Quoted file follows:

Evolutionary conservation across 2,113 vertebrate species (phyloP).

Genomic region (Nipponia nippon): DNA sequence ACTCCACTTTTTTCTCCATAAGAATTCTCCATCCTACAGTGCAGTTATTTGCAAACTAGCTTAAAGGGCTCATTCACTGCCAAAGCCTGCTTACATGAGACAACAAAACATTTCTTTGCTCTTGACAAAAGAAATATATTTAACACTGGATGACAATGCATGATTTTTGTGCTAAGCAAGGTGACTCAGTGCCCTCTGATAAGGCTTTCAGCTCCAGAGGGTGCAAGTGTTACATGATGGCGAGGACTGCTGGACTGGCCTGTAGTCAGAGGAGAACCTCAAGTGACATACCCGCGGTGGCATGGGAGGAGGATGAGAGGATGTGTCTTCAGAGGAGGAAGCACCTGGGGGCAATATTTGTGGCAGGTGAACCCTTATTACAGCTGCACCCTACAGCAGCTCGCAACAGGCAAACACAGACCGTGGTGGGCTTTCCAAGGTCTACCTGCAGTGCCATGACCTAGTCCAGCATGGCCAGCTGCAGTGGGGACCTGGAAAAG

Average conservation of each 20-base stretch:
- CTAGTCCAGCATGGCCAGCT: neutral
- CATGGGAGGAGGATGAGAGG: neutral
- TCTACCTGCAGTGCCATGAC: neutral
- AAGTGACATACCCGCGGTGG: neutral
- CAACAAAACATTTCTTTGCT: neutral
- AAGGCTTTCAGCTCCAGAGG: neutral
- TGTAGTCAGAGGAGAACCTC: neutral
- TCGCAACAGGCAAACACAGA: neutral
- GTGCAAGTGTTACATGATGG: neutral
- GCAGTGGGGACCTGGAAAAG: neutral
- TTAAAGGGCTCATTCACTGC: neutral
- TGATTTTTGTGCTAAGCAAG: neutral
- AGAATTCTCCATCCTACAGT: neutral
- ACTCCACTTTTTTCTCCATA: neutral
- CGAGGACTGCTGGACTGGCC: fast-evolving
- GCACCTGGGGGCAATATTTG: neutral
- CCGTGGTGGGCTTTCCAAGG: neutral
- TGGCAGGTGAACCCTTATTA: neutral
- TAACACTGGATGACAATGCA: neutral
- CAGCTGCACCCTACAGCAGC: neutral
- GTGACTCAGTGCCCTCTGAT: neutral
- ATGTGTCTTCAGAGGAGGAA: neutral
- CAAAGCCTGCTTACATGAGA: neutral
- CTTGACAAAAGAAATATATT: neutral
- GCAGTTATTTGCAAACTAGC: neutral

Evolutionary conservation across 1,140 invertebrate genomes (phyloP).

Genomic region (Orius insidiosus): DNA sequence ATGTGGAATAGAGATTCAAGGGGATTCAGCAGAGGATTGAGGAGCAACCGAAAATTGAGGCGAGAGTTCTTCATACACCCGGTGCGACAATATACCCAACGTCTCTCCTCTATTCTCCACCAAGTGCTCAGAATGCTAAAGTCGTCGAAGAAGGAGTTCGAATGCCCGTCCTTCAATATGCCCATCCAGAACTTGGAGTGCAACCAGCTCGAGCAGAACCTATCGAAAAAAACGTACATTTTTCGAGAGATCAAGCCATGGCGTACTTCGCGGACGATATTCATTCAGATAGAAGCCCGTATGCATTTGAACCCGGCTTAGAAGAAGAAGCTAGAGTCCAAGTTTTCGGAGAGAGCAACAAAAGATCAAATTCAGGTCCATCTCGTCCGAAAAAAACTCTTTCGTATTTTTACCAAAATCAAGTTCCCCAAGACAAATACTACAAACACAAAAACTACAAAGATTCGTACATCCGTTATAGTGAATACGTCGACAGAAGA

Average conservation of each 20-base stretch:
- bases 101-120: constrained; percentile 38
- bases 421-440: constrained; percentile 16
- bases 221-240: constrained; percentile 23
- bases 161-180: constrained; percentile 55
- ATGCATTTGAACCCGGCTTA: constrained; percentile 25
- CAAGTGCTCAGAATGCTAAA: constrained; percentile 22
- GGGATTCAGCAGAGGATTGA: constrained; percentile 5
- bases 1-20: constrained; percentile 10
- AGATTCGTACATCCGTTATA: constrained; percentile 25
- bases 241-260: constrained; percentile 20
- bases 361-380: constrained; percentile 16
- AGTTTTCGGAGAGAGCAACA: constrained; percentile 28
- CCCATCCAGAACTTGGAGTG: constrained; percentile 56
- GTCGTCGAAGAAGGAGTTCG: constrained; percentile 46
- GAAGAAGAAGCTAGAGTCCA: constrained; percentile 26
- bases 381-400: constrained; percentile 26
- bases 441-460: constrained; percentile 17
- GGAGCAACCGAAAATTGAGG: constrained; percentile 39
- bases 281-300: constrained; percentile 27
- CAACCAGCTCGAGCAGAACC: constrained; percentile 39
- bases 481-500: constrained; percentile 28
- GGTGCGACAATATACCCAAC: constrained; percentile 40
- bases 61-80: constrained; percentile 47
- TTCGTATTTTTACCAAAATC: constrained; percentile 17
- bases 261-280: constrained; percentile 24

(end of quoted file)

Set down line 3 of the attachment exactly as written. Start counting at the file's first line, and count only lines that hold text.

Average conservation of each 20-base stretch: